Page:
Comcast (CMCSA) has reported 2012 first quarter financial results and the company put up a very nice quarter. Compared to the 2011 first quarter, Comcast's revenue was up 23% and net income increased by 32% to 45 cents per share. The 45 cents per share handily exceeded the Wall Street consensus estimate of 42 cents. The company did well in all of its lines of business including cable TV, high-speed Internet, voice services, business services and the recently purchased NBC Universal. As a stock investment, Comcast appears to be hitting on all cylinders, the stock price is in line with growth rates and long-term investors have a lot to look forward to.
As I listened to the earnings conference call, my thoughts turned to the idea that this company - Comcast - continues to provide leading edges services to customers and continues to develop and push technology to make the Comcast product offerings more attractive and harder for potential customers to select another provider. So I started to think about which companies could have the business plans stymied, slowed or reversed by the growth and products coming from Comcast. Here are a few companies which came to mind:
Netflix (NFLX): Netflix sits in the middle of the Comcast business offerings. The company must buy content from provider such as Comcast's NBC-Universal division and Comcast provides the pipe Netflix uses to deliver product. If it chose to, Comcast could seriously hurt Netflix's business. I believe the effects of Comcast products like its growing video-on-demand - 400 million views per month! - and TV Anywhere initiatives provide competition to Netflix which limits the Netflix growth potential but Comcast kind of needs to keep Netflix functioning as a competitor. However, the competitive offerings from Comcast make serious growth for Netflix in the U.S. doubtful.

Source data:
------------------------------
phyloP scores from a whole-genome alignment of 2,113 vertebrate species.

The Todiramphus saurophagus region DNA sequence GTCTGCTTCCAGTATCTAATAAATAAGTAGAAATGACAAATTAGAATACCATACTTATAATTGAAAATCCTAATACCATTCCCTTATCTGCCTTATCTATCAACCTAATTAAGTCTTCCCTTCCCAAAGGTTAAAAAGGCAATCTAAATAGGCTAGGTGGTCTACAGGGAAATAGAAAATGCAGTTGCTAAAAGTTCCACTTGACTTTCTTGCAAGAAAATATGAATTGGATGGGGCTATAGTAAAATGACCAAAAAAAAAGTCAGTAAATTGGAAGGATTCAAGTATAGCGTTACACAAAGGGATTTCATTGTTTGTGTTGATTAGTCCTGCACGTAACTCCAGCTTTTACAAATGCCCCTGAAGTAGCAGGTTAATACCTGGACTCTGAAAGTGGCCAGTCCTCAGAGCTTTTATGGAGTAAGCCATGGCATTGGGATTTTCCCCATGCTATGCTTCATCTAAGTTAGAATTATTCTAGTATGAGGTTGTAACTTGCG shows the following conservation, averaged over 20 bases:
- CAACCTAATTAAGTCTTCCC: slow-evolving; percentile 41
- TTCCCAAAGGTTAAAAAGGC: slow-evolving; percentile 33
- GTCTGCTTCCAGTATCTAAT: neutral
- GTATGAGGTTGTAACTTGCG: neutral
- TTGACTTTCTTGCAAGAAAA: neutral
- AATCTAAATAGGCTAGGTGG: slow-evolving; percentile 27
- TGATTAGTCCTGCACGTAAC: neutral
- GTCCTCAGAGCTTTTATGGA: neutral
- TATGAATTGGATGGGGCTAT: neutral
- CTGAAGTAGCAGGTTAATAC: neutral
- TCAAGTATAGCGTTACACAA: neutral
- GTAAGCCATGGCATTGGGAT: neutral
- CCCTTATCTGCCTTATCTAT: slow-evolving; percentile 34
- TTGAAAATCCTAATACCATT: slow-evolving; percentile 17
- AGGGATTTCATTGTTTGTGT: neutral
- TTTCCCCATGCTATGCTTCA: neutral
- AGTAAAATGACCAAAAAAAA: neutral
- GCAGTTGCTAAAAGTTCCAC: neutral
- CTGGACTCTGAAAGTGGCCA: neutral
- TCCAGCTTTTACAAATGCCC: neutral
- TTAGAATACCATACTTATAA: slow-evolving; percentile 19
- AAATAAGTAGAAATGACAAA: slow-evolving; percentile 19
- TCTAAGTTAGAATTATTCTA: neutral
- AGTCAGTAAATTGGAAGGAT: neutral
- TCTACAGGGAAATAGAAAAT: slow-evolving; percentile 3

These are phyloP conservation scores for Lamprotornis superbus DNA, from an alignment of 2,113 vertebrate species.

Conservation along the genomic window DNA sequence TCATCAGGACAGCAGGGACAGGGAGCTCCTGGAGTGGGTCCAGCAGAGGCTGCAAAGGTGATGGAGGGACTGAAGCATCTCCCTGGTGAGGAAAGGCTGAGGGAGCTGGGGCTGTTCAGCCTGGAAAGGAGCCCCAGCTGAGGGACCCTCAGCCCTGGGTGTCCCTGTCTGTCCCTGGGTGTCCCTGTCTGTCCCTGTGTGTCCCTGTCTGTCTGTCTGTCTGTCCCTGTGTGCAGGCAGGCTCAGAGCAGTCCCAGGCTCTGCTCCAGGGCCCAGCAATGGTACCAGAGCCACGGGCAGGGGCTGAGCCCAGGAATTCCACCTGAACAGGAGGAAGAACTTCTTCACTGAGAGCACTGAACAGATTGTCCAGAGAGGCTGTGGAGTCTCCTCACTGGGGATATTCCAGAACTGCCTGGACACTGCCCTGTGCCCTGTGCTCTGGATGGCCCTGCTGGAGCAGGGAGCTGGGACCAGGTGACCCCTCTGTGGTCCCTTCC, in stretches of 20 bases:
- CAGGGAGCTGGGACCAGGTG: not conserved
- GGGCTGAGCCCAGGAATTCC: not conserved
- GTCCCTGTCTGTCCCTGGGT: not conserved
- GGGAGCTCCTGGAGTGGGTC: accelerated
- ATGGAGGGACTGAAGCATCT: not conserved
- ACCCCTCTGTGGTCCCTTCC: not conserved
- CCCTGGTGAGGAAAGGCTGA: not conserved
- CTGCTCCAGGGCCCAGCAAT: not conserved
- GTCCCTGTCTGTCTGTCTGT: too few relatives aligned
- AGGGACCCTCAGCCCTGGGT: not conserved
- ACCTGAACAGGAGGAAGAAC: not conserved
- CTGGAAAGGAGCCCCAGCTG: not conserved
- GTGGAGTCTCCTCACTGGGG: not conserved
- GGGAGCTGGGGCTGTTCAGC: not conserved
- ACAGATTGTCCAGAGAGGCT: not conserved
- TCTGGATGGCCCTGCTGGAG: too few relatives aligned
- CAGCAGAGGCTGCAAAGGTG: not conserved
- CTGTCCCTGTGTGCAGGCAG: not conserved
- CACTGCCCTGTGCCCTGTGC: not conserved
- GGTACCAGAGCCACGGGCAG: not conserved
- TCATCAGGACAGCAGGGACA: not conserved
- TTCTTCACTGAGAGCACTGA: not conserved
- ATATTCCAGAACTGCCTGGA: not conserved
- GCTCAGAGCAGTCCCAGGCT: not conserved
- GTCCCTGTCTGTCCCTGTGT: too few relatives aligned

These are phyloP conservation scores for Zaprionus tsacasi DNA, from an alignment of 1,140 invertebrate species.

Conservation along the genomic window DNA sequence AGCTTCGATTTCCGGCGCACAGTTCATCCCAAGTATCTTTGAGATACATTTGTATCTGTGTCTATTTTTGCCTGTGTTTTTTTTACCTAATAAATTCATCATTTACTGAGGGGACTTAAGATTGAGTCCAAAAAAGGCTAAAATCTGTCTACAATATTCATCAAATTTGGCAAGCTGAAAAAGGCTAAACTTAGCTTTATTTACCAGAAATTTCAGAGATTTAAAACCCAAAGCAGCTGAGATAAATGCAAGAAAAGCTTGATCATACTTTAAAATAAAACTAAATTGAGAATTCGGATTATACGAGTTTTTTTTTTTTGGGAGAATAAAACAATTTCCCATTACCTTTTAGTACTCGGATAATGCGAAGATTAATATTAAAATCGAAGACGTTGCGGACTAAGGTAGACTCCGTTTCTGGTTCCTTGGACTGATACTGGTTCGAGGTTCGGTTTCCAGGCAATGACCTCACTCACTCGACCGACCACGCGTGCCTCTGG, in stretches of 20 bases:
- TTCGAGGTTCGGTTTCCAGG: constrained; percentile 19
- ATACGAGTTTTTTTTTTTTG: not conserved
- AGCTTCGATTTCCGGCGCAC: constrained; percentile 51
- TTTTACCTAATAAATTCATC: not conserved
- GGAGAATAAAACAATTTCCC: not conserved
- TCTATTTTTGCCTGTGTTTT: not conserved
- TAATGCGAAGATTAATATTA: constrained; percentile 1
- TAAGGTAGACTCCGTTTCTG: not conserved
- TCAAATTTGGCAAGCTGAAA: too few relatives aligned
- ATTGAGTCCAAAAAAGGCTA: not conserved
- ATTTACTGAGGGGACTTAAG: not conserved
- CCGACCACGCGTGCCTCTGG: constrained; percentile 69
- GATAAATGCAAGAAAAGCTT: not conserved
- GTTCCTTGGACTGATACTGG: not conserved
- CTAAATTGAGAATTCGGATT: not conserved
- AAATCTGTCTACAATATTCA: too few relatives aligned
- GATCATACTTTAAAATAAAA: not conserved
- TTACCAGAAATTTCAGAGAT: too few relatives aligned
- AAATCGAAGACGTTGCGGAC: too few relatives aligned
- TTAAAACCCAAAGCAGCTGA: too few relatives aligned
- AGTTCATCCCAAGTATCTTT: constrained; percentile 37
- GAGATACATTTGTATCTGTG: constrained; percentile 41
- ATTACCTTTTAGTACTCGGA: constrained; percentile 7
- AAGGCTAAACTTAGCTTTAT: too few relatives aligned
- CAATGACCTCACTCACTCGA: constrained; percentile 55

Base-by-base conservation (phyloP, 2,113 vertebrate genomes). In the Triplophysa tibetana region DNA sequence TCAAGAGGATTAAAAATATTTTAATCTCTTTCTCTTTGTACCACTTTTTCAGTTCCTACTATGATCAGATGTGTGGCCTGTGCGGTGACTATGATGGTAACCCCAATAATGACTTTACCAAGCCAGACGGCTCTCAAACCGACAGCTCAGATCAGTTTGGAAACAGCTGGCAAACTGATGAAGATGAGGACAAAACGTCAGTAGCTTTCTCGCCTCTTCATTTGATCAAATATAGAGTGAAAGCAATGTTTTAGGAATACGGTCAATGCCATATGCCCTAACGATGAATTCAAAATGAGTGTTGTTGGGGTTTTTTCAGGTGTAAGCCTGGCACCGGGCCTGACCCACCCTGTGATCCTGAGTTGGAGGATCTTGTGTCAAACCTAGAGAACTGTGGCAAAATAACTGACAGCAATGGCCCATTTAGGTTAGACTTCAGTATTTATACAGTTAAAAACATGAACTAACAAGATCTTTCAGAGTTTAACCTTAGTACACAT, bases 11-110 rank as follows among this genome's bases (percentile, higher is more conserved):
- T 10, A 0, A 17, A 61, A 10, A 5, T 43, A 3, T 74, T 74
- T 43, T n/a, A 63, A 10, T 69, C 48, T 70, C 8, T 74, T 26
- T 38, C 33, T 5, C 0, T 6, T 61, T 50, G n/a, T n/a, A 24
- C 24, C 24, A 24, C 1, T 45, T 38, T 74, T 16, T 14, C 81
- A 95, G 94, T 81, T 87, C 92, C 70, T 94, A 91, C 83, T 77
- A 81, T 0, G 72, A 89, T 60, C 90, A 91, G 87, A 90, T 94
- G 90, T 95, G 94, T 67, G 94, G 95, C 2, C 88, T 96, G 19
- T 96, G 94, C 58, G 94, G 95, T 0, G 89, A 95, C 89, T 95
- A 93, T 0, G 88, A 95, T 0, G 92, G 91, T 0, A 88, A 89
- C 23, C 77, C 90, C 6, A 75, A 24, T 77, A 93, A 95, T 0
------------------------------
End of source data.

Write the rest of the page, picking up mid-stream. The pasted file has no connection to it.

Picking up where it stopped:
CenturyLink (CTL) and Frontier Communications (FTR): These two telecom companies are trying to counteract their slowly eroding telephone land line businesses by offering high-speed Internet to retail and business customers plus packaging multiple product services - including digital TV - to increase revenue per service. Comcast appears to be well ahead of CenturyLink and Frontier in offering leading edge products and higher Internet speeds. A comparison chart of business Internet packages shows Comcast leading its offer with 12 Mbps download speeds while competitors offer about half that speed for the same cost. Comcast generates about $3 billion of free cash flow per quarter and pays out $300 million in dividends. The smaller competitors attract investors with high yields. They spend more of their cash available on dividends, leaving much less to spend on developing products and marketing.
Stock investing is always a matter of trade-offs - picking which stocks appear to offer the best opportunity for profits. Sometimes we forget to look at what the competition is doing. In this case - if Comcast is the competition - I think the companies discussed above may have trouble meeting their own business goals. I am interested to hear reader thoughts on whether they believe Comcast does affect the results of Netflix, CenturyLink, Frontier Communications or others in the digital TV, high-speed Internet sectors. Also, feel free to comment if I am overstating the case for Comcast as a dominating player.